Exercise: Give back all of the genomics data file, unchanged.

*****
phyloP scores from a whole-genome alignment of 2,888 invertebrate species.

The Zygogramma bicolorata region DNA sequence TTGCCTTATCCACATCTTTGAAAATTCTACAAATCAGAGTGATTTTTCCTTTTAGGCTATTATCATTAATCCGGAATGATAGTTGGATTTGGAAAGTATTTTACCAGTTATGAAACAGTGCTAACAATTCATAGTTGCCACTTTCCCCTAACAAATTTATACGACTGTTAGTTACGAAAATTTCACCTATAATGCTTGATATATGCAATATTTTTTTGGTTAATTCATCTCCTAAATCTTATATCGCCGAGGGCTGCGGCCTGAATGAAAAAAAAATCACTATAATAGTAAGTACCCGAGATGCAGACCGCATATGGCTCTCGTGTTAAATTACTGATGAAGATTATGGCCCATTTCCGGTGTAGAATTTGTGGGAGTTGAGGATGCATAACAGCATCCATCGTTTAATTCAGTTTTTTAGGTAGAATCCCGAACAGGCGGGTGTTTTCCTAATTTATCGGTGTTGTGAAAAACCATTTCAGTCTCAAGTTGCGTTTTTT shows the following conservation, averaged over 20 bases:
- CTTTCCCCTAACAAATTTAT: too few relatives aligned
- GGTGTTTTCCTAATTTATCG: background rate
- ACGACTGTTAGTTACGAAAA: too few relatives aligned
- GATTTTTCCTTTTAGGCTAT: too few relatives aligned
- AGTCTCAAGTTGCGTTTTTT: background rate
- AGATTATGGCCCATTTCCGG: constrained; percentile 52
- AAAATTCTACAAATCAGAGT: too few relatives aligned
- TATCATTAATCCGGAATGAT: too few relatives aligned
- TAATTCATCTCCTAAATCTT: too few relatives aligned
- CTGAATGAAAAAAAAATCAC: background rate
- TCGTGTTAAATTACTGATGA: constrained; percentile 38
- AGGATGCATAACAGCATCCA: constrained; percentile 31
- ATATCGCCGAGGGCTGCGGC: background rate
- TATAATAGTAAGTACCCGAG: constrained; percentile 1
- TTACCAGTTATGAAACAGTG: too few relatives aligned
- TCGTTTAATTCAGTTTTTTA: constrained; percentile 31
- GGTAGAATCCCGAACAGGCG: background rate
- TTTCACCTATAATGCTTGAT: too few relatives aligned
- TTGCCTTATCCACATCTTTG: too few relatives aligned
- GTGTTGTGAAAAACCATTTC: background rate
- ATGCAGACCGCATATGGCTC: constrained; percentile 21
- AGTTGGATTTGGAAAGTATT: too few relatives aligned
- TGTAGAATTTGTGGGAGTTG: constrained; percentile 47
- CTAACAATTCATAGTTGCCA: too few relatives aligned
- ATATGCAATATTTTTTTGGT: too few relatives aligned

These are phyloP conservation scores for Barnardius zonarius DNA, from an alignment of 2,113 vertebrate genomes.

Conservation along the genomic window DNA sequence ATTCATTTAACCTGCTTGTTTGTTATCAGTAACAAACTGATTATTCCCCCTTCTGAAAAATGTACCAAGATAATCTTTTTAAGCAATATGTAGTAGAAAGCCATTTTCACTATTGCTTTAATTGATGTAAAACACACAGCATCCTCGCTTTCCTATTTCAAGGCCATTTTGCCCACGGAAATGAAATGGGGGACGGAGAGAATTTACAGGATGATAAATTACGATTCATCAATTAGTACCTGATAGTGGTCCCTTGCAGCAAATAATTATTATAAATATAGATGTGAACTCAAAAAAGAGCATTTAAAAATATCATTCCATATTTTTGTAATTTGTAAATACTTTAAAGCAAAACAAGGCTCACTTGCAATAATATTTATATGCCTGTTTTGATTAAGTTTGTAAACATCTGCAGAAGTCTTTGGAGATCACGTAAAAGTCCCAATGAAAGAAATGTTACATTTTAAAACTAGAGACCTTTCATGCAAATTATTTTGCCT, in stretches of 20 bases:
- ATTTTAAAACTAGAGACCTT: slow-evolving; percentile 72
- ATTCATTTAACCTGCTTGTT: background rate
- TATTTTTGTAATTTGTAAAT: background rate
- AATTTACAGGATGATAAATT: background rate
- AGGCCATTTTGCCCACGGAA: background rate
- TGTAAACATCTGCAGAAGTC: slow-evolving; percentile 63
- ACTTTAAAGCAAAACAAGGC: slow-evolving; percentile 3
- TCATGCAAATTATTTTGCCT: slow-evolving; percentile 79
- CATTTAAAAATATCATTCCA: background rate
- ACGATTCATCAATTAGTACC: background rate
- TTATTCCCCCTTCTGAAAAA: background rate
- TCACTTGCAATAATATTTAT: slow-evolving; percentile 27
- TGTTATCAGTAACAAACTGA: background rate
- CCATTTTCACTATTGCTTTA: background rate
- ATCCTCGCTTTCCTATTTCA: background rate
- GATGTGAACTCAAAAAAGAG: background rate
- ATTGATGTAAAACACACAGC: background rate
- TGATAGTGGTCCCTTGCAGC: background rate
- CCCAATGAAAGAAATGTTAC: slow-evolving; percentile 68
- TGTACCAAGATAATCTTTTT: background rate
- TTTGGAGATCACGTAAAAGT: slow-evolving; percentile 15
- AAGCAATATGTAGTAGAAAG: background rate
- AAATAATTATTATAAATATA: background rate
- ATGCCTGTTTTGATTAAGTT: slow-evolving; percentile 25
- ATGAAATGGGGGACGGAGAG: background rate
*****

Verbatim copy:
phyloP scores from a whole-genome alignment of 2,888 invertebrate species.

The Zygogramma bicolorata region DNA sequence TTGCCTTATCCACATCTTTGAAAATTCTACAAATCAGAGTGATTTTTCCTTTTAGGCTATTATCATTAATCCGGAATGATAGTTGGATTTGGAAAGTATTTTACCAGTTATGAAACAGTGCTAACAATTCATAGTTGCCACTTTCCCCTAACAAATTTATACGACTGTTAGTTACGAAAATTTCACCTATAATGCTTGATATATGCAATATTTTTTTGGTTAATTCATCTCCTAAATCTTATATCGCCGAGGGCTGCGGCCTGAATGAAAAAAAAATCACTATAATAGTAAGTACCCGAGATGCAGACCGCATATGGCTCTCGTGTTAAATTACTGATGAAGATTATGGCCCATTTCCGGTGTAGAATTTGTGGGAGTTGAGGATGCATAACAGCATCCATCGTTTAATTCAGTTTTTTAGGTAGAATCCCGAACAGGCGGGTGTTTTCCTAATTTATCGGTGTTGTGAAAAACCATTTCAGTCTCAAGTTGCGTTTTTT shows the following conservation, averaged over 20 bases:
- CTTTCCCCTAACAAATTTAT: too few relatives aligned
- GGTGTTTTCCTAATTTATCG: background rate
- ACGACTGTTAGTTACGAAAA: too few relatives aligned
- GATTTTTCCTTTTAGGCTAT: too few relatives aligned
- AGTCTCAAGTTGCGTTTTTT: background rate
- AGATTATGGCCCATTTCCGG: constrained; percentile 52
- AAAATTCTACAAATCAGAGT: too few relatives aligned
- TATCATTAATCCGGAATGAT: too few relatives aligned
- TAATTCATCTCCTAAATCTT: too few relatives aligned
- CTGAATGAAAAAAAAATCAC: background rate
- TCGTGTTAAATTACTGATGA: constrained; percentile 38
- AGGATGCATAACAGCATCCA: constrained; percentile 31
- ATATCGCCGAGGGCTGCGGC: background rate
- TATAATAGTAAGTACCCGAG: constrained; percentile 1
- TTACCAGTTATGAAACAGTG: too few relatives aligned
- TCGTTTAATTCAGTTTTTTA: constrained; percentile 31
- GGTAGAATCCCGAACAGGCG: background rate
- TTTCACCTATAATGCTTGAT: too few relatives aligned
- TTGCCTTATCCACATCTTTG: too few relatives aligned
- GTGTTGTGAAAAACCATTTC: background rate
- ATGCAGACCGCATATGGCTC: constrained; percentile 21
- AGTTGGATTTGGAAAGTATT: too few relatives aligned
- TGTAGAATTTGTGGGAGTTG: constrained; percentile 47
- CTAACAATTCATAGTTGCCA: too few relatives aligned
- ATATGCAATATTTTTTTGGT: too few relatives aligned

These are phyloP conservation scores for Barnardius zonarius DNA, from an alignment of 2,113 vertebrate genomes.

Conservation along the genomic window DNA sequence ATTCATTTAACCTGCTTGTTTGTTATCAGTAACAAACTGATTATTCCCCCTTCTGAAAAATGTACCAAGATAATCTTTTTAAGCAATATGTAGTAGAAAGCCATTTTCACTATTGCTTTAATTGATGTAAAACACACAGCATCCTCGCTTTCCTATTTCAAGGCCATTTTGCCCACGGAAATGAAATGGGGGACGGAGAGAATTTACAGGATGATAAATTACGATTCATCAATTAGTACCTGATAGTGGTCCCTTGCAGCAAATAATTATTATAAATATAGATGTGAACTCAAAAAAGAGCATTTAAAAATATCATTCCATATTTTTGTAATTTGTAAATACTTTAAAGCAAAACAAGGCTCACTTGCAATAATATTTATATGCCTGTTTTGATTAAGTTTGTAAACATCTGCAGAAGTCTTTGGAGATCACGTAAAAGTCCCAATGAAAGAAATGTTACATTTTAAAACTAGAGACCTTTCATGCAAATTATTTTGCCT, in stretches of 20 bases:
- ATTTTAAAACTAGAGACCTT: slow-evolving; percentile 72
- ATTCATTTAACCTGCTTGTT: background rate
- TATTTTTGTAATTTGTAAAT: background rate
- AATTTACAGGATGATAAATT: background rate
- AGGCCATTTTGCCCACGGAA: background rate
- TGTAAACATCTGCAGAAGTC: slow-evolving; percentile 63
- ACTTTAAAGCAAAACAAGGC: slow-evolving; percentile 3
- TCATGCAAATTATTTTGCCT: slow-evolving; percentile 79
- CATTTAAAAATATCATTCCA: background rate
- ACGATTCATCAATTAGTACC: background rate
- TTATTCCCCCTTCTGAAAAA: background rate
- TCACTTGCAATAATATTTAT: slow-evolving; percentile 27
- TGTTATCAGTAACAAACTGA: background rate
- CCATTTTCACTATTGCTTTA: background rate
- ATCCTCGCTTTCCTATTTCA: background rate
- GATGTGAACTCAAAAAAGAG: background rate
- ATTGATGTAAAACACACAGC: background rate
- TGATAGTGGTCCCTTGCAGC: background rate
- CCCAATGAAAGAAATGTTAC: slow-evolving; percentile 68
- TGTACCAAGATAATCTTTTT: background rate
- TTTGGAGATCACGTAAAAGT: slow-evolving; percentile 15
- AAGCAATATGTAGTAGAAAG: background rate
- AAATAATTATTATAAATATA: background rate
- ATGCCTGTTTTGATTAAGTT: slow-evolving; percentile 25
- ATGAAATGGGGGACGGAGAG: background rate